Comment: As face recognition bans grow, care is needed by legislators

We’re seeing a growing number of face recognition bans introduced around the world as local and national legislators respond to growing public unease over the privacy implications.

We’ve seen bans on public agencies or police departments using face recognition technology, and now one US city has gone even further, extending a ban to private companies too …

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TNW reports that Portland has introduced the far more extensive ban.

Portland has become the first city in the US to bar both businesses and government agencies from using facial recognition.

A growing number of cities, including Boston and San Franciso, have banned public agencies from using the tech, but Portland is the first to extend the restrictions to the private sector. Under the new rules, companies will be barred from using the tech in any public space […]

Banks had […] called for an exception, arguing the tech helps them keep their customers and staff safe. But Portland City Commissioner Jo Ann Hardesty said the ban was necessary to protect the privacy of the community — especially its most vulnerable and overpoliced members.

Hardesty said on Twitter that she expects the rest of the US to follow Portland’s lead.

Thirteen US cities have so far enacted some kind of ban on face recognition.

Public concern about face recognition is fully understandable. If widely-deployed, as it is in China, the government would have the ability to track the movement of law-abiding individuals across a city or even the entire country. China even uses face recognition tech to assign ethnicities to people.

The tech also has demonstrated issues with mis-identifying people, which can result in them being detained and questioned – and these false positives are higher with ethnic minorities, exacerbating the existing problem with disproportionate police stops.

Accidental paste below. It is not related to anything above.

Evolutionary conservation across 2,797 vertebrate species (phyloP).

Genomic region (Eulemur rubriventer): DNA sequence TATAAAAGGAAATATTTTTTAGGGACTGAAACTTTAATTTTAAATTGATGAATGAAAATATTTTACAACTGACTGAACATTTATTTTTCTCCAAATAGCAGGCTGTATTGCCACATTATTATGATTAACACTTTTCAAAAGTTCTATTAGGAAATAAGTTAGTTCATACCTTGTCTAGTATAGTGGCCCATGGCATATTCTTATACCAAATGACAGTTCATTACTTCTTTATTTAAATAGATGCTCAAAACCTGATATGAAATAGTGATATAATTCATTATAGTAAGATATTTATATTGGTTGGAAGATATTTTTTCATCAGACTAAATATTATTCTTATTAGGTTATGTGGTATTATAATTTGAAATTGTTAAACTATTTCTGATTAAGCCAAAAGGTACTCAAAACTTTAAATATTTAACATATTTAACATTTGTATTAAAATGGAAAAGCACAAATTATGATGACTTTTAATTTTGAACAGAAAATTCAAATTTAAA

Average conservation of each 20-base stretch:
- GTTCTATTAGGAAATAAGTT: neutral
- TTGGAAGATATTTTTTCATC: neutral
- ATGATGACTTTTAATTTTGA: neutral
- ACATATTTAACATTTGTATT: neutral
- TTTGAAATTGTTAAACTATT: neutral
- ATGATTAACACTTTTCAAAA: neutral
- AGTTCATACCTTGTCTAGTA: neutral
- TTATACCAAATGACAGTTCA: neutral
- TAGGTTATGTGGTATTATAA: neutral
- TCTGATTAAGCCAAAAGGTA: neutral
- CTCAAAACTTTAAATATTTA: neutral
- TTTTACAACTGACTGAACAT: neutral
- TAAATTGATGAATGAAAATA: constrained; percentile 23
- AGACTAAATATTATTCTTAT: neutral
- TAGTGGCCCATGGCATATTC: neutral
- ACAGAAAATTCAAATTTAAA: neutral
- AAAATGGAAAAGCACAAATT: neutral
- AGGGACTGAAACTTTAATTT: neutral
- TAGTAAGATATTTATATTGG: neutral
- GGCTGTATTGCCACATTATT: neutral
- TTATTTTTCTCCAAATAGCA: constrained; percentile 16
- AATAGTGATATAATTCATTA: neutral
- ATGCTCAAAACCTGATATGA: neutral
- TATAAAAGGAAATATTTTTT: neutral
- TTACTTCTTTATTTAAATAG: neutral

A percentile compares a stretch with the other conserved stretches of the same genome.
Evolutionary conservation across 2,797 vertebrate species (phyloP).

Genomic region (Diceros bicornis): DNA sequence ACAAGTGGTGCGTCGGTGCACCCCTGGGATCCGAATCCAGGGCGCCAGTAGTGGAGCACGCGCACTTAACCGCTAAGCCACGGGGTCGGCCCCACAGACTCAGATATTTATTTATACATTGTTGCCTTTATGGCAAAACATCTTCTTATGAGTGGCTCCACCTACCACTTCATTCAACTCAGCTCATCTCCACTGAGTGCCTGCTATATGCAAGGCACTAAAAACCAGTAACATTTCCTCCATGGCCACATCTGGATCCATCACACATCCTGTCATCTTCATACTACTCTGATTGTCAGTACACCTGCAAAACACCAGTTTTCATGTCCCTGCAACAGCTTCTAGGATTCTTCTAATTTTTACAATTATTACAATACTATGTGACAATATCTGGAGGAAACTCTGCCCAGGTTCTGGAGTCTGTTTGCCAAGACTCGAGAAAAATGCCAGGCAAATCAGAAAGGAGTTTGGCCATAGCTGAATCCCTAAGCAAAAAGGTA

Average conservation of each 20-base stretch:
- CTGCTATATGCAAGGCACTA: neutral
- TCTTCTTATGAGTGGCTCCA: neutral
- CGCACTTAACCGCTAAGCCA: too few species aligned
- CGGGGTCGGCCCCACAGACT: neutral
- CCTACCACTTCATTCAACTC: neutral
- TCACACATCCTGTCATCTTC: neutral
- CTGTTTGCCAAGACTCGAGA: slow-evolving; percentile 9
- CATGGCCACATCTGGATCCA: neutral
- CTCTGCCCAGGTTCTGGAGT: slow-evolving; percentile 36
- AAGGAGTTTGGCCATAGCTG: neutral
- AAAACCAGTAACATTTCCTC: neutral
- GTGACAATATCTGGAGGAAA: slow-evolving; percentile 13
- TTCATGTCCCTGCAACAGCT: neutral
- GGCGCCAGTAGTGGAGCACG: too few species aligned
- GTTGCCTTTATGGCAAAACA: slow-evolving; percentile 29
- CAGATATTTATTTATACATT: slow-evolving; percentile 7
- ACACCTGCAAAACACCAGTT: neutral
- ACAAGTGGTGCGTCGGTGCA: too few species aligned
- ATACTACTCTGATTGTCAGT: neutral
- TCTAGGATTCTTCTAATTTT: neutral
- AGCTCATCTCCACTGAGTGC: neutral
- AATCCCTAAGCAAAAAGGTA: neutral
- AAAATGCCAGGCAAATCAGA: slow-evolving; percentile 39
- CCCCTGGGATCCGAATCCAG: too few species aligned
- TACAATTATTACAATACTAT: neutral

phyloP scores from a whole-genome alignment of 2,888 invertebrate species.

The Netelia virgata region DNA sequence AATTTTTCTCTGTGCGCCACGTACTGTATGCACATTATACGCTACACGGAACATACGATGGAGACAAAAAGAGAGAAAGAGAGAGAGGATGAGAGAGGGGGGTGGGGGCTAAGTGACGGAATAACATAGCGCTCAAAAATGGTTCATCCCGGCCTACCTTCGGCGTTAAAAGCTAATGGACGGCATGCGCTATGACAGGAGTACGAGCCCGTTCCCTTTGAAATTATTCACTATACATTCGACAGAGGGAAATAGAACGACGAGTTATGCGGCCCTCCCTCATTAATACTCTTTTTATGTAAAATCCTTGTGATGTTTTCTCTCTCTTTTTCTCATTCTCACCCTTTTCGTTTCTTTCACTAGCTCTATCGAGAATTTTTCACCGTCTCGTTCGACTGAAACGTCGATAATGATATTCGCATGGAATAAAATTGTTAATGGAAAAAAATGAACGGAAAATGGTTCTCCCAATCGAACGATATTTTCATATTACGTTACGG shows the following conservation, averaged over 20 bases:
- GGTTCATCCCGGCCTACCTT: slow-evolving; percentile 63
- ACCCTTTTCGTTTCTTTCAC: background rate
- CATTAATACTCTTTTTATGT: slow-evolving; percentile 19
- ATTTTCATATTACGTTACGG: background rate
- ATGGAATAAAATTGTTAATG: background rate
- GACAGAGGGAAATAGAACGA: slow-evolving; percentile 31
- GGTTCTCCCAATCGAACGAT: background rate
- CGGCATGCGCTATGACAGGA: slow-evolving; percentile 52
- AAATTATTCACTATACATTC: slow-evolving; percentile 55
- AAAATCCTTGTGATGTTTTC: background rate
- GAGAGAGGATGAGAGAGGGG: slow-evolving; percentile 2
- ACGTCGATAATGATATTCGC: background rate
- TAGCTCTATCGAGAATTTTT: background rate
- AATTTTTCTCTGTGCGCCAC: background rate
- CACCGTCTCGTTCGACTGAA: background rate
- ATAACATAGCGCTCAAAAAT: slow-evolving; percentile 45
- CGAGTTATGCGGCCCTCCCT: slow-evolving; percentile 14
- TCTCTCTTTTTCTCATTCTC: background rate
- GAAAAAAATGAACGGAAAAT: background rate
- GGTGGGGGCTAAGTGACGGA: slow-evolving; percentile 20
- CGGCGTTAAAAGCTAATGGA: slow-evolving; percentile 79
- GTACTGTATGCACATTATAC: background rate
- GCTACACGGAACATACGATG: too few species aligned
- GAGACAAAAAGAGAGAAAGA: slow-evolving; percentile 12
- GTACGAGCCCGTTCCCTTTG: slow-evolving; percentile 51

But if we’re to avoid the risk of inadvertently outlawing Face ID and its Android equivalents, such legislation needs to be carefully drafted to ensure that it draws a clear distinction between face recognition and face authentication.

Face recognition is pointing a camera at an unknown individual and having the system identify them.

Face authentication is a camera system confirming a person’s claimed identity.

Face recognition answers the question ‘Who is this person?’ while face authentication answers the question ‘Is this the person they claim to be?’. If you pick up my iPhone and attempt to unlock it, my phone won’t make any attempt to determine your identity, it will simply say ‘Nope, you aren’t Ben Lovejoy.’ There is no privacy risk involved.

Legislators don’t exactly have the best track record of understanding technology (watch any congressional inquiry into tech matters for examples), and it would be very easy to word laws in ways that would make Face ID illegal. Let’s hope they are taking advice from tech-savvy employees or consultants.

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Avatar for Ben Lovejoy Ben Lovejoy

Ben Lovejoy is a British technology writer and EU Editor for 9to5Mac. He’s known for his op-eds and diary pieces, exploring his experience of Apple products over time, for a more rounded review. He also writes fiction, with two technothriller novels, a couple of SF shorts and a rom-com!

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